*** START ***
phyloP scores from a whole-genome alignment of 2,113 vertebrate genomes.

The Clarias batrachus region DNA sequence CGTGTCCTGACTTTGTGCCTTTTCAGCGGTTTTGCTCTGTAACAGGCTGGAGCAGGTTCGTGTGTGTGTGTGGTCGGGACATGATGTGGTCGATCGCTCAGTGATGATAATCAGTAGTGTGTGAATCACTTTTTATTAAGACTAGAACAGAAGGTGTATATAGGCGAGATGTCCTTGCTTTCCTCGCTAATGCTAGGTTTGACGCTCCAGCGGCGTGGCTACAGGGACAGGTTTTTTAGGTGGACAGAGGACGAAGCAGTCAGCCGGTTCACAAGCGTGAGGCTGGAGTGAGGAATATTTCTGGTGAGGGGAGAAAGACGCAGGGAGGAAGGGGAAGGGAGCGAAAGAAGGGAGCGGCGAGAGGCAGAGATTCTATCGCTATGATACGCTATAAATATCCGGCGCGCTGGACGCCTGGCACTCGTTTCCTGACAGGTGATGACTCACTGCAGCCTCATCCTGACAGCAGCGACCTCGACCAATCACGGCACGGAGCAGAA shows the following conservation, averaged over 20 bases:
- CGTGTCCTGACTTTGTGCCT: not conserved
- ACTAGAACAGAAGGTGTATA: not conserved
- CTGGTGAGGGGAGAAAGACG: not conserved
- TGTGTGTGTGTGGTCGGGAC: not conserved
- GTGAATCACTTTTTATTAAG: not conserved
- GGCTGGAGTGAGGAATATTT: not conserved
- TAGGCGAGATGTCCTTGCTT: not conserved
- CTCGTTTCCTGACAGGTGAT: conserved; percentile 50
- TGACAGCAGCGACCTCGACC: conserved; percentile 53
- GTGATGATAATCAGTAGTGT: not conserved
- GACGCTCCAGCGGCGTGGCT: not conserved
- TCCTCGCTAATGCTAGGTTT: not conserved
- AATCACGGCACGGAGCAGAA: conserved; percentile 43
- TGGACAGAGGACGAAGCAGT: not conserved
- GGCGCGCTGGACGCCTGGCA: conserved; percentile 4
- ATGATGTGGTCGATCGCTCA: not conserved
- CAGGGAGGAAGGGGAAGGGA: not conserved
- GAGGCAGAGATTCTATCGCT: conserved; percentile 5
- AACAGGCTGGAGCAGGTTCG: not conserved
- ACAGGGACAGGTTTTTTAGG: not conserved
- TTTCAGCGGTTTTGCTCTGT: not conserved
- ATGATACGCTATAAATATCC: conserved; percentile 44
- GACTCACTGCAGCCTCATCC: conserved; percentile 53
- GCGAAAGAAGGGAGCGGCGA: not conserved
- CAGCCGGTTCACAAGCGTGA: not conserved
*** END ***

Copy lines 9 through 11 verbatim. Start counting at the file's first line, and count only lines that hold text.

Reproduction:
- TAGGCGAGATGTCCTTGCTT: not conserved
- CTCGTTTCCTGACAGGTGAT: conserved; percentile 50
- TGACAGCAGCGACCTCGACC: conserved; percentile 53